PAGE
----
Rock bands and sports teams cause chaos among grammarians. In the last post, I described how collective nouns — words like jury that refer to a group of people acting as one unit — take singular pronouns. (They also take singular verbs.) Therefore, these sentences are correct:
The band released its latest CD.
The team posted its injury report on the Internet.
But what about these sentences?
The Rolling Stones released its latest CD.
The Pittsburgh Steelers posted its injury report on the Internet.
They sound terrible! And good luck finding guidance in grammar books, most of which avoid the tricky issue of whether the names of rock bands and sports teams are singular or plural.
However, other reference books have declared usage rules for the fields of sports and entertainment, where the names of collective units usually sound plural. (A note to my international readers: These are guidelines for American English. The British have a different outlook on collective nouns.)
The Associated Press Stylebook offers this somewhat contradictory entry:
Team names and musical groups that are plural take plural verbs. The Yankees are in first place. The Jonas Brothers are popular. Team or group names with no plural forms also take plural verbs: The Miami Heat are battling for third place…. Many singular names take singular verbs: Coldplay is on tour. Boston is favored in the playoffs. The Cardinal is in the NCAA tournament.
Linguistic nitpicker William Safire wrote a column on the topic after receiving queries about how to handle situations where teams like the Miami Heat or Colorado Avalanche play teams with plural names:
I see a headline atop The Washington Post: “Jazz Beats Bulls,” with the verb construing the first team, from Utah, as singular. Had the game gone the other way, however, the headline would have read “Bulls Beat Jazz,” construing the Chicago team as plural.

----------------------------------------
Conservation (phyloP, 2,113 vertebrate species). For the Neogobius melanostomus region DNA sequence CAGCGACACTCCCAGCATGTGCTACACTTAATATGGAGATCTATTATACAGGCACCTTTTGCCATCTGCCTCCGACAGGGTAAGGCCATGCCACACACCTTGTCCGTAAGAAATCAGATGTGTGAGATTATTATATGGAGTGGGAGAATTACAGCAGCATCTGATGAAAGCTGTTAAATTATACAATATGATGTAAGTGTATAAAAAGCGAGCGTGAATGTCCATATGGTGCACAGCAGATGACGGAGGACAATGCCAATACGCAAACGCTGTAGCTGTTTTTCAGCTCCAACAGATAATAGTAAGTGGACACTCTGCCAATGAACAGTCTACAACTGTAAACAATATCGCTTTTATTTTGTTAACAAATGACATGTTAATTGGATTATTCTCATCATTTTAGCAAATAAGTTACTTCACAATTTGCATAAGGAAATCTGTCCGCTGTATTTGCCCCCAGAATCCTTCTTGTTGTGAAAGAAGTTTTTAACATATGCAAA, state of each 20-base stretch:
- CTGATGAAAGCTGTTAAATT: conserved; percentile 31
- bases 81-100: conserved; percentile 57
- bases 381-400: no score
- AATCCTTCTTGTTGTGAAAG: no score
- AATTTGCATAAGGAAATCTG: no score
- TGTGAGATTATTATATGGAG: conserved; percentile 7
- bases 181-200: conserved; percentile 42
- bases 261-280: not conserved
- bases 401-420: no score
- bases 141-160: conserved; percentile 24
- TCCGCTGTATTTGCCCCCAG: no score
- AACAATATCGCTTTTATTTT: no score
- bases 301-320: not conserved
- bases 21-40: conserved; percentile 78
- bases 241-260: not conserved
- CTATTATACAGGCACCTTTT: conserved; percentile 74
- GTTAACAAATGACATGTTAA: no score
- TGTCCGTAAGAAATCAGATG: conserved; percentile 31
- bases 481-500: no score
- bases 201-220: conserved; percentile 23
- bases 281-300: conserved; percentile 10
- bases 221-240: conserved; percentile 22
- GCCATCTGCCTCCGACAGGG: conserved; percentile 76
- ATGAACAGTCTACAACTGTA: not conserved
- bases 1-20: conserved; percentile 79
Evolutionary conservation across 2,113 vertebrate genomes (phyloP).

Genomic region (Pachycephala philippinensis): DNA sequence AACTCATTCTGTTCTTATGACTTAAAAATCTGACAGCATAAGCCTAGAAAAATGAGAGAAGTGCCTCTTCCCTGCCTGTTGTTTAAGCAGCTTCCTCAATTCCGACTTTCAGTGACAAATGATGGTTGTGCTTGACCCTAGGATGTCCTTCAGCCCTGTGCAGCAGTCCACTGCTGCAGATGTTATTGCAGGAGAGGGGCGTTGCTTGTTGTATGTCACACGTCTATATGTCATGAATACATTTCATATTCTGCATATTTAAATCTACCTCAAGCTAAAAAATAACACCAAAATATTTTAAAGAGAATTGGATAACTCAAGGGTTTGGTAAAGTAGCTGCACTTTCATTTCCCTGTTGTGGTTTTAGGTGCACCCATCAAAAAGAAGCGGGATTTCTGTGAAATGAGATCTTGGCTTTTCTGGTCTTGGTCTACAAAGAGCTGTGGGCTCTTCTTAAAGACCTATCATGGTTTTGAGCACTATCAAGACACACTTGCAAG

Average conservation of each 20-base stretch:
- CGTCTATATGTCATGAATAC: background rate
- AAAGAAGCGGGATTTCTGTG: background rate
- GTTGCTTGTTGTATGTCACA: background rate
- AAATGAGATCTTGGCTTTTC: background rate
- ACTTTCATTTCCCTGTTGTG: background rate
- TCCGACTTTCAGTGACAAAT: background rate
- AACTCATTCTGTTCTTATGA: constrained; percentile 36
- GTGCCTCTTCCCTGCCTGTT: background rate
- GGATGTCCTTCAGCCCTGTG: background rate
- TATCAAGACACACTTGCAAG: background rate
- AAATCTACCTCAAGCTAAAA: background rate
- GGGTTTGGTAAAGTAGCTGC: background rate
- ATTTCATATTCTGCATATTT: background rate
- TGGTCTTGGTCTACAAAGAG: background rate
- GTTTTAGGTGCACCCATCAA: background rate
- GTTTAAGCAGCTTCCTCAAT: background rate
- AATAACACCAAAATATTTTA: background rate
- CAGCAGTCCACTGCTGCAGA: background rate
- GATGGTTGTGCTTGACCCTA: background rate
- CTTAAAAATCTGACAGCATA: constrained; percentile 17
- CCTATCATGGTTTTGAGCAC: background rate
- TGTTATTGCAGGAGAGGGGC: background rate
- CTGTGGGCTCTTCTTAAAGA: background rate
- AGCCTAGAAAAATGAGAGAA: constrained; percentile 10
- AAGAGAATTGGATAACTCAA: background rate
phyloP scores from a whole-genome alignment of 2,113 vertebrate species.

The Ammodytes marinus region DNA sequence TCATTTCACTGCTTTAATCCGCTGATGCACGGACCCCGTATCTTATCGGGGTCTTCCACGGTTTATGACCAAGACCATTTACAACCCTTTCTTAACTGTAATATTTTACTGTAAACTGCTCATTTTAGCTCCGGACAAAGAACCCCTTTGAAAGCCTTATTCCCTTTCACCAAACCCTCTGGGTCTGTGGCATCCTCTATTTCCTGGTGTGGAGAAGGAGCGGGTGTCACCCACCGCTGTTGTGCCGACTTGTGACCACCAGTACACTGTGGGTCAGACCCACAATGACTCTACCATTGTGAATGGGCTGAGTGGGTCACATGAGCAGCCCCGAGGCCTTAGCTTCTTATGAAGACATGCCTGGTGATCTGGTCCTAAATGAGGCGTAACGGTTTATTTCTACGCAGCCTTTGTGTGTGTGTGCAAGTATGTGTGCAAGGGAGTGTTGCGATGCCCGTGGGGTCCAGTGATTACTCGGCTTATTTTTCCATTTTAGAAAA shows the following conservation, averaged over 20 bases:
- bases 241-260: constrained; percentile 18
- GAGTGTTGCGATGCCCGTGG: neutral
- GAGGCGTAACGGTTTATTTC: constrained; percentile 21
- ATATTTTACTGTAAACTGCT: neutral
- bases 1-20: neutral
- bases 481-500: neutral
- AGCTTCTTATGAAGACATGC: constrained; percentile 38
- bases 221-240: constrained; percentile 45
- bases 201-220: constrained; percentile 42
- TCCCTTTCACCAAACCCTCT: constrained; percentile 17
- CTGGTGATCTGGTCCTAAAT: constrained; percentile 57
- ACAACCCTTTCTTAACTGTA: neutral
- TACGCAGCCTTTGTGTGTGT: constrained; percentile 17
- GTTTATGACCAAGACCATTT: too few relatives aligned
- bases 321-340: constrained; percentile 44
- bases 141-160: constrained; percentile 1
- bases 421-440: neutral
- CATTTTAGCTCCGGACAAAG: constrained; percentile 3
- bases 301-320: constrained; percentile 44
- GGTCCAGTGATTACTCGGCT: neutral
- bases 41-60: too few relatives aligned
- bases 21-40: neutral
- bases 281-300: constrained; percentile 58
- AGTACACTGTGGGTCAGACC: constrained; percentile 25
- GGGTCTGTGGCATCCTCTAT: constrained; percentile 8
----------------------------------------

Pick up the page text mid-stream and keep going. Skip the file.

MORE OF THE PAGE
His verdict? Writers should “go with the natural sound of the language. If the team name ends in s, go with the plural verb…. If not, construe it as singular.”
However, most journalists shun the idea of mixing and matching. Rolling Stone magazine disregards the AP stylebook and uses all band names as plurals, as evidenced by these examples from the magazine’s web site:
On a Saturday night in late February, Coldplay are in their North London headquarters, listening to mixes of new songs.
U2 are legendary for their heartfelt connection with concert audiences.
Sports Illustrated and ESPN use plural references for all teams, even the Heat and the Jazz.
That usage clashes with the rules for corporate names. General Motors and Dunkin’ Donuts are singular entities that take singular verbs and pronouns even though their names end in s. Therefore, all of these are correct:
General Motors is firing three executives.
The Packers are firing three trainers.
The Foo Fighters are firing three crew members.
What’s the difference? Maybe having the word the in front of band and team names makes the plural version a natural choice.
Or maybe it’s because people don’t stand and cheer at the end of a board meeting.
For more information about the controversy over team names (and more details about British English rules on the subject), read this post from Minnesota Public Radio News that uses the Minnesota Wild hockey team as an example:
The Associated Press Stylebook and Briefing on Media Law 2011. New York: Basic Books, 2011. Print.
Robicheau, Paul. “A Beautiful Night for U2. Rolling Stone. 26 March 2011. Web. 4 Jan. 2012. (Read story here.)
Serpick, Evan. “In the Studio: Coldplay.” Rolling Stone. 20 Mar. 2008. Web. 5 Jan. 2012. (Read story here.)